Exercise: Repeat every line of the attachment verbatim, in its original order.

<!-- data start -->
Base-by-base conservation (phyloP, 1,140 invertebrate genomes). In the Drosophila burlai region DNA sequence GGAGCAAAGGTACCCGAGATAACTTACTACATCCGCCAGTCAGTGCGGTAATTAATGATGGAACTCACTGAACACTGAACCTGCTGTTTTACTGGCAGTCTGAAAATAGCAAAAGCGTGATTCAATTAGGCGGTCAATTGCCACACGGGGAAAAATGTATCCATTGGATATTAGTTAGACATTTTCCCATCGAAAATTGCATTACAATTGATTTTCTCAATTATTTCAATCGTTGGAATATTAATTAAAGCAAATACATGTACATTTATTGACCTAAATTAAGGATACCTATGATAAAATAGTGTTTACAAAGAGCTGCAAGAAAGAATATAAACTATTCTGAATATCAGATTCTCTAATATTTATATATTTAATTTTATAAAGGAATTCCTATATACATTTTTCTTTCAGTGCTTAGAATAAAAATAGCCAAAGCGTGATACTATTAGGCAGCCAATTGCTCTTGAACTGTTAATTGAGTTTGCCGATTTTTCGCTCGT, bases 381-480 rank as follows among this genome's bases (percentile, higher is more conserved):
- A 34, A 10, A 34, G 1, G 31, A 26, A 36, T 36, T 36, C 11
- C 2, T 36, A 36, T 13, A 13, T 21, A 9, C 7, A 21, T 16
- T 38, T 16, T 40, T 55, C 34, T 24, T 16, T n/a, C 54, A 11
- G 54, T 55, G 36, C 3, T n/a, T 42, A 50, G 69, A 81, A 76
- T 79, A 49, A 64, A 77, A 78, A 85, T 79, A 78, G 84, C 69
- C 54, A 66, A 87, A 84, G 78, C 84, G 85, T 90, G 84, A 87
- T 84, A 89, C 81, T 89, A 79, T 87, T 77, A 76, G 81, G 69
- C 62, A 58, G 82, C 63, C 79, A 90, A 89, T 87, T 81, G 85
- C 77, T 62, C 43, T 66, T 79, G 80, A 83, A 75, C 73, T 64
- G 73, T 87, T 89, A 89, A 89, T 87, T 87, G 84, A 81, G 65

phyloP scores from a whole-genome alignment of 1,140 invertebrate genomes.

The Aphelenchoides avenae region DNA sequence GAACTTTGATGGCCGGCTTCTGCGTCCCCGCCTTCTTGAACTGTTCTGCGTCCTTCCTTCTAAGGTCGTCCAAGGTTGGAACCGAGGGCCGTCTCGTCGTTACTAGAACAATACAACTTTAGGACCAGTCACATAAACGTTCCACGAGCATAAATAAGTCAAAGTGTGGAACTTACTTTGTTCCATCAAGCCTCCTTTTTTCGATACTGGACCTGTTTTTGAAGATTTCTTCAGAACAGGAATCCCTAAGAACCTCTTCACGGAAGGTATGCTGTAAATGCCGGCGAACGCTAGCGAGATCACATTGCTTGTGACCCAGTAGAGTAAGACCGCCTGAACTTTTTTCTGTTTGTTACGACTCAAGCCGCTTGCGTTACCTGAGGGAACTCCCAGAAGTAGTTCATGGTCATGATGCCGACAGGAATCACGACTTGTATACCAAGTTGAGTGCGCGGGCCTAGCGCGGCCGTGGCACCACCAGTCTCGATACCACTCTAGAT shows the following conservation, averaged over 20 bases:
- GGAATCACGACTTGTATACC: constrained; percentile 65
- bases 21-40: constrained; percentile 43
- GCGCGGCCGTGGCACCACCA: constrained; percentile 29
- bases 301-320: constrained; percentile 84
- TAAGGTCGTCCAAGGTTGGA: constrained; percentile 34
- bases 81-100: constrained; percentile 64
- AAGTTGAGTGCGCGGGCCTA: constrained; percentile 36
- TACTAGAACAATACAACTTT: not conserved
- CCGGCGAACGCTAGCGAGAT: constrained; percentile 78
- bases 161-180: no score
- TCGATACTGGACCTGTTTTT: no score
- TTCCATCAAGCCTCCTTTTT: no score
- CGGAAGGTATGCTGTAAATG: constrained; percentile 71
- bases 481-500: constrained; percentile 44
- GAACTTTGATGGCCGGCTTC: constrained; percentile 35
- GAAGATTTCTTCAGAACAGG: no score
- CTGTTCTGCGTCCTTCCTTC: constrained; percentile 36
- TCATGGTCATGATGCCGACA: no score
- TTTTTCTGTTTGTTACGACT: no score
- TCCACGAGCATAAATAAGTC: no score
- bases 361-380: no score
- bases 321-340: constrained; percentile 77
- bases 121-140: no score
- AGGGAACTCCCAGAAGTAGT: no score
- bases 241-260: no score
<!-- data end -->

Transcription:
Base-by-base conservation (phyloP, 1,140 invertebrate genomes). In the Drosophila burlai region DNA sequence GGAGCAAAGGTACCCGAGATAACTTACTACATCCGCCAGTCAGTGCGGTAATTAATGATGGAACTCACTGAACACTGAACCTGCTGTTTTACTGGCAGTCTGAAAATAGCAAAAGCGTGATTCAATTAGGCGGTCAATTGCCACACGGGGAAAAATGTATCCATTGGATATTAGTTAGACATTTTCCCATCGAAAATTGCATTACAATTGATTTTCTCAATTATTTCAATCGTTGGAATATTAATTAAAGCAAATACATGTACATTTATTGACCTAAATTAAGGATACCTATGATAAAATAGTGTTTACAAAGAGCTGCAAGAAAGAATATAAACTATTCTGAATATCAGATTCTCTAATATTTATATATTTAATTTTATAAAGGAATTCCTATATACATTTTTCTTTCAGTGCTTAGAATAAAAATAGCCAAAGCGTGATACTATTAGGCAGCCAATTGCTCTTGAACTGTTAATTGAGTTTGCCGATTTTTCGCTCGT, bases 381-480 rank as follows among this genome's bases (percentile, higher is more conserved):
- A 34, A 10, A 34, G 1, G 31, A 26, A 36, T 36, T 36, C 11
- C 2, T 36, A 36, T 13, A 13, T 21, A 9, C 7, A 21, T 16
- T 38, T 16, T 40, T 55, C 34, T 24, T 16, T n/a, C 54, A 11
- G 54, T 55, G 36, C 3, T n/a, T 42, A 50, G 69, A 81, A 76
- T 79, A 49, A 64, A 77, A 78, A 85, T 79, A 78, G 84, C 69
- C 54, A 66, A 87, A 84, G 78, C 84, G 85, T 90, G 84, A 87
- T 84, A 89, C 81, T 89, A 79, T 87, T 77, A 76, G 81, G 69
- C 62, A 58, G 82, C 63, C 79, A 90, A 89, T 87, T 81, G 85
- C 77, T 62, C 43, T 66, T 79, G 80, A 83, A 75, C 73, T 64
- G 73, T 87, T 89, A 89, A 89, T 87, T 87, G 84, A 81, G 65

phyloP scores from a whole-genome alignment of 1,140 invertebrate genomes.

The Aphelenchoides avenae region DNA sequence GAACTTTGATGGCCGGCTTCTGCGTCCCCGCCTTCTTGAACTGTTCTGCGTCCTTCCTTCTAAGGTCGTCCAAGGTTGGAACCGAGGGCCGTCTCGTCGTTACTAGAACAATACAACTTTAGGACCAGTCACATAAACGTTCCACGAGCATAAATAAGTCAAAGTGTGGAACTTACTTTGTTCCATCAAGCCTCCTTTTTTCGATACTGGACCTGTTTTTGAAGATTTCTTCAGAACAGGAATCCCTAAGAACCTCTTCACGGAAGGTATGCTGTAAATGCCGGCGAACGCTAGCGAGATCACATTGCTTGTGACCCAGTAGAGTAAGACCGCCTGAACTTTTTTCTGTTTGTTACGACTCAAGCCGCTTGCGTTACCTGAGGGAACTCCCAGAAGTAGTTCATGGTCATGATGCCGACAGGAATCACGACTTGTATACCAAGTTGAGTGCGCGGGCCTAGCGCGGCCGTGGCACCACCAGTCTCGATACCACTCTAGAT shows the following conservation, averaged over 20 bases:
- GGAATCACGACTTGTATACC: constrained; percentile 65
- bases 21-40: constrained; percentile 43
- GCGCGGCCGTGGCACCACCA: constrained; percentile 29
- bases 301-320: constrained; percentile 84
- TAAGGTCGTCCAAGGTTGGA: constrained; percentile 34
- bases 81-100: constrained; percentile 64
- AAGTTGAGTGCGCGGGCCTA: constrained; percentile 36
- TACTAGAACAATACAACTTT: not conserved
- CCGGCGAACGCTAGCGAGAT: constrained; percentile 78
- bases 161-180: no score
- TCGATACTGGACCTGTTTTT: no score
- TTCCATCAAGCCTCCTTTTT: no score
- CGGAAGGTATGCTGTAAATG: constrained; percentile 71
- bases 481-500: constrained; percentile 44
- GAACTTTGATGGCCGGCTTC: constrained; percentile 35
- GAAGATTTCTTCAGAACAGG: no score
- CTGTTCTGCGTCCTTCCTTC: constrained; percentile 36
- TCATGGTCATGATGCCGACA: no score
- TTTTTCTGTTTGTTACGACT: no score
- TCCACGAGCATAAATAAGTC: no score
- bases 361-380: no score
- bases 321-340: constrained; percentile 77
- bases 121-140: no score
- AGGGAACTCCCAGAAGTAGT: no score
- bases 241-260: no score